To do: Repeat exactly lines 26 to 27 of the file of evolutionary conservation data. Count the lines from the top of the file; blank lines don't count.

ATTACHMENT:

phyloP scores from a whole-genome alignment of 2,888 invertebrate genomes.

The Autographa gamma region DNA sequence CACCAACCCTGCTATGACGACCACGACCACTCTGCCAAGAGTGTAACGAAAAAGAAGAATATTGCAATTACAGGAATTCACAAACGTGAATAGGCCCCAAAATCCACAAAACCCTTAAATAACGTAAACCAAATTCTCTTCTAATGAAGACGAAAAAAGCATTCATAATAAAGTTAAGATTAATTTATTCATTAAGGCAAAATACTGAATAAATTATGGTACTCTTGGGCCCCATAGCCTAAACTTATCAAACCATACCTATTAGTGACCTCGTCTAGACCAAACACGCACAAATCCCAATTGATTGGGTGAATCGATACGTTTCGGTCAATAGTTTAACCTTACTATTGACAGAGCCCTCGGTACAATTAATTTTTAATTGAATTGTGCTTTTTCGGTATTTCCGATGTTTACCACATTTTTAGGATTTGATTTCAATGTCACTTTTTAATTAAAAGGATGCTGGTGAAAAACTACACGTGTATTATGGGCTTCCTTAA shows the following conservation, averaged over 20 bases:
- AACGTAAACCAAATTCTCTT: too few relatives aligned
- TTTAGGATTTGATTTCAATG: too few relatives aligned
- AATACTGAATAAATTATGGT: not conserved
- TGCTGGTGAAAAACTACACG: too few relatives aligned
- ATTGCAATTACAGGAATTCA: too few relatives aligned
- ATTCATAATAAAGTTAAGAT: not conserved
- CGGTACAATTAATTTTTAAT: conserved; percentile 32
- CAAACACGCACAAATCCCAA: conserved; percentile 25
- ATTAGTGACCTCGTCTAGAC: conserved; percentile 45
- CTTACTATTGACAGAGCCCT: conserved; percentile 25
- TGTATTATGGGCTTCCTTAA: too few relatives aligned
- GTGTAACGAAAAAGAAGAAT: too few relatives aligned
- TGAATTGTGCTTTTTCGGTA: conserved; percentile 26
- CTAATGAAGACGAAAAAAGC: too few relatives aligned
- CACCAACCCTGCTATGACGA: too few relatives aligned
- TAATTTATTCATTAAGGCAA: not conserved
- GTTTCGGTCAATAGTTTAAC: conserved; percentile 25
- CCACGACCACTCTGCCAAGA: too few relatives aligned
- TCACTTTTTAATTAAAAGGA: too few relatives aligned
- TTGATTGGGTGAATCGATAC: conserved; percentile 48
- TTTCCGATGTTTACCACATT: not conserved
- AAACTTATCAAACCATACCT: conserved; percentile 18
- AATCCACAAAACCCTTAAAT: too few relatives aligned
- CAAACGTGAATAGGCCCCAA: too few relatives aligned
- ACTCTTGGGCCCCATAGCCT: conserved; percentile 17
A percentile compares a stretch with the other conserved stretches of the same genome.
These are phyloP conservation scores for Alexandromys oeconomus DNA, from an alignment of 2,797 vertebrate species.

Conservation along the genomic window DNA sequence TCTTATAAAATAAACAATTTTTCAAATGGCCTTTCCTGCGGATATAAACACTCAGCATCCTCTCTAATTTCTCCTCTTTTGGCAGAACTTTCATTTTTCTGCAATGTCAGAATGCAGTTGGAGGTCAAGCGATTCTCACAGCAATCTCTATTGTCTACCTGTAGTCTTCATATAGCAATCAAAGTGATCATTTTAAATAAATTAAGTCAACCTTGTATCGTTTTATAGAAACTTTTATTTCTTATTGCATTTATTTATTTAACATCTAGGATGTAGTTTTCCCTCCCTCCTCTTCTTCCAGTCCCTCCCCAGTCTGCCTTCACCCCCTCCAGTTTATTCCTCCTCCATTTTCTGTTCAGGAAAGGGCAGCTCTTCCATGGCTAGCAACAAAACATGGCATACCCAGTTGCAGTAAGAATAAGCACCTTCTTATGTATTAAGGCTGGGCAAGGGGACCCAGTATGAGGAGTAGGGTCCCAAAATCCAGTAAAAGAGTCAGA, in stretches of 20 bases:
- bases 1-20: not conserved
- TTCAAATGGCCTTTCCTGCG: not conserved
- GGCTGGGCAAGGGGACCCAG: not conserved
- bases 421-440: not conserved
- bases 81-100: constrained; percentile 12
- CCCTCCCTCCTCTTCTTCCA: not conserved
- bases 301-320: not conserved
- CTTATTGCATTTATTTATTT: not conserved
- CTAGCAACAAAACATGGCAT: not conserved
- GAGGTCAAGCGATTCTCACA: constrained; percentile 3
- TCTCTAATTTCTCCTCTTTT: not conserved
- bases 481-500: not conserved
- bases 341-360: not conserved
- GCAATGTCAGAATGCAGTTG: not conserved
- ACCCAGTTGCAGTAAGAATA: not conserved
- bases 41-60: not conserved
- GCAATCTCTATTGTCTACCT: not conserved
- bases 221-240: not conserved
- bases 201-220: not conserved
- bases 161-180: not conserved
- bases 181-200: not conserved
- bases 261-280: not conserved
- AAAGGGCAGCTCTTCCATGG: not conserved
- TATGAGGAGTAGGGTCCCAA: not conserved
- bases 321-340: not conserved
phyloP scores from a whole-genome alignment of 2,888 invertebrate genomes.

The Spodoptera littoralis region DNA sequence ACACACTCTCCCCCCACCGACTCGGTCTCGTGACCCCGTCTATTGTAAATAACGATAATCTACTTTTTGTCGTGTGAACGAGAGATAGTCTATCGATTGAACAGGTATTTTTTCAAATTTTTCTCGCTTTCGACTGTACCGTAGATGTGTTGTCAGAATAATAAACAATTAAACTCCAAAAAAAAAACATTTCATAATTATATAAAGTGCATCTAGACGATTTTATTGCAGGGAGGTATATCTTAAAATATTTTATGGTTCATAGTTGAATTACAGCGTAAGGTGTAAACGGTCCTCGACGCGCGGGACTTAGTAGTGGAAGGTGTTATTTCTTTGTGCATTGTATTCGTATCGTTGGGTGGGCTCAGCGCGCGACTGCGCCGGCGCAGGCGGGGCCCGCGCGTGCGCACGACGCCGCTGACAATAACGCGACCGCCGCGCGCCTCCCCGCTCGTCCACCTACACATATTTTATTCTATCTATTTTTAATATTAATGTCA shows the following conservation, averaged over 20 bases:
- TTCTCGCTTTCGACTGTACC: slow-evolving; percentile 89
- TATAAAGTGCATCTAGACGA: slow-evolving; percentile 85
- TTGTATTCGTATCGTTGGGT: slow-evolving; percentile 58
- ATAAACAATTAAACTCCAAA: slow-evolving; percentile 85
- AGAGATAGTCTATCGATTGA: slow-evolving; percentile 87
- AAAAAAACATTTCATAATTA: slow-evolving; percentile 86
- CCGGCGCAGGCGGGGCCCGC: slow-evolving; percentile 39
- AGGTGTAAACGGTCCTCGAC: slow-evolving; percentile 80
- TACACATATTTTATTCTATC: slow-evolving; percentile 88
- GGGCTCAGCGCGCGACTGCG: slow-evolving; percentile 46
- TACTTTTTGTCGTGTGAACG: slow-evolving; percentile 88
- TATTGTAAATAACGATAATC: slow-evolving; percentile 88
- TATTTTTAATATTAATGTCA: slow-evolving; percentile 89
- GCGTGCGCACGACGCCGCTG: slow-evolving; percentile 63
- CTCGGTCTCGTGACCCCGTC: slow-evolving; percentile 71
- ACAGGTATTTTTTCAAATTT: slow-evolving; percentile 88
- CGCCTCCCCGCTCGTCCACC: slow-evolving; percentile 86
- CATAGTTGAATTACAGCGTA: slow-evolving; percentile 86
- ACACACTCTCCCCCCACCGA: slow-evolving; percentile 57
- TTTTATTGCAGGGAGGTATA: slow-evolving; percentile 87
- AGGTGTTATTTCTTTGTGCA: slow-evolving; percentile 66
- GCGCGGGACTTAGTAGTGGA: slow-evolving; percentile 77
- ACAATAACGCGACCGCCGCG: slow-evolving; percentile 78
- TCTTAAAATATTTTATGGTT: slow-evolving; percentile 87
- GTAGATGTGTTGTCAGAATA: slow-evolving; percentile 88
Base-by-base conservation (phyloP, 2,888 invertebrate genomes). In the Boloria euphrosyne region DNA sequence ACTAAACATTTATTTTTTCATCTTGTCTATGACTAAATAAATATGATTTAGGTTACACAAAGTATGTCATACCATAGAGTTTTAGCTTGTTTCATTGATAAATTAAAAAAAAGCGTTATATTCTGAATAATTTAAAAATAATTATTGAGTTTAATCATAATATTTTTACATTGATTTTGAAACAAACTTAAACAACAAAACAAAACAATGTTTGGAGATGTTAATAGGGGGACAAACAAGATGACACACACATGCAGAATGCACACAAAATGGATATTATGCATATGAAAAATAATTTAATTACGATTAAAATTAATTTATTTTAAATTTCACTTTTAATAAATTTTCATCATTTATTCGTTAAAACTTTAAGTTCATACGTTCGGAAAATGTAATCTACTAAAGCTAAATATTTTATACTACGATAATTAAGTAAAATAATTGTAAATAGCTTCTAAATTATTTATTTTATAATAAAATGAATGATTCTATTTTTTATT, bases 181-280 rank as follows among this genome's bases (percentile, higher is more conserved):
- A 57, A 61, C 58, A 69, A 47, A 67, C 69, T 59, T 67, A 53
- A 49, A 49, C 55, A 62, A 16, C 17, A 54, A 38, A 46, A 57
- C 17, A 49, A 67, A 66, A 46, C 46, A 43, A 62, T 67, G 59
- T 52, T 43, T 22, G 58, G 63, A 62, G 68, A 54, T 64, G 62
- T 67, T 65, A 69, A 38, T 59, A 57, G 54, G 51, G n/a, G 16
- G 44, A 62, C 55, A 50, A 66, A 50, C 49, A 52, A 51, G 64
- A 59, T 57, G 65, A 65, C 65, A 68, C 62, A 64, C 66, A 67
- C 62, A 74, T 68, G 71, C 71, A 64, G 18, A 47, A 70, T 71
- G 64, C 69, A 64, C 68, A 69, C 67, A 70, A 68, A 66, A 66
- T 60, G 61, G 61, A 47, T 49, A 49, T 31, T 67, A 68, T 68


- CAAACGTGAATAGGCCCCAA: too few relatives aligned
- ACTCTTGGGCCCCATAGCCT: conserved; percentile 17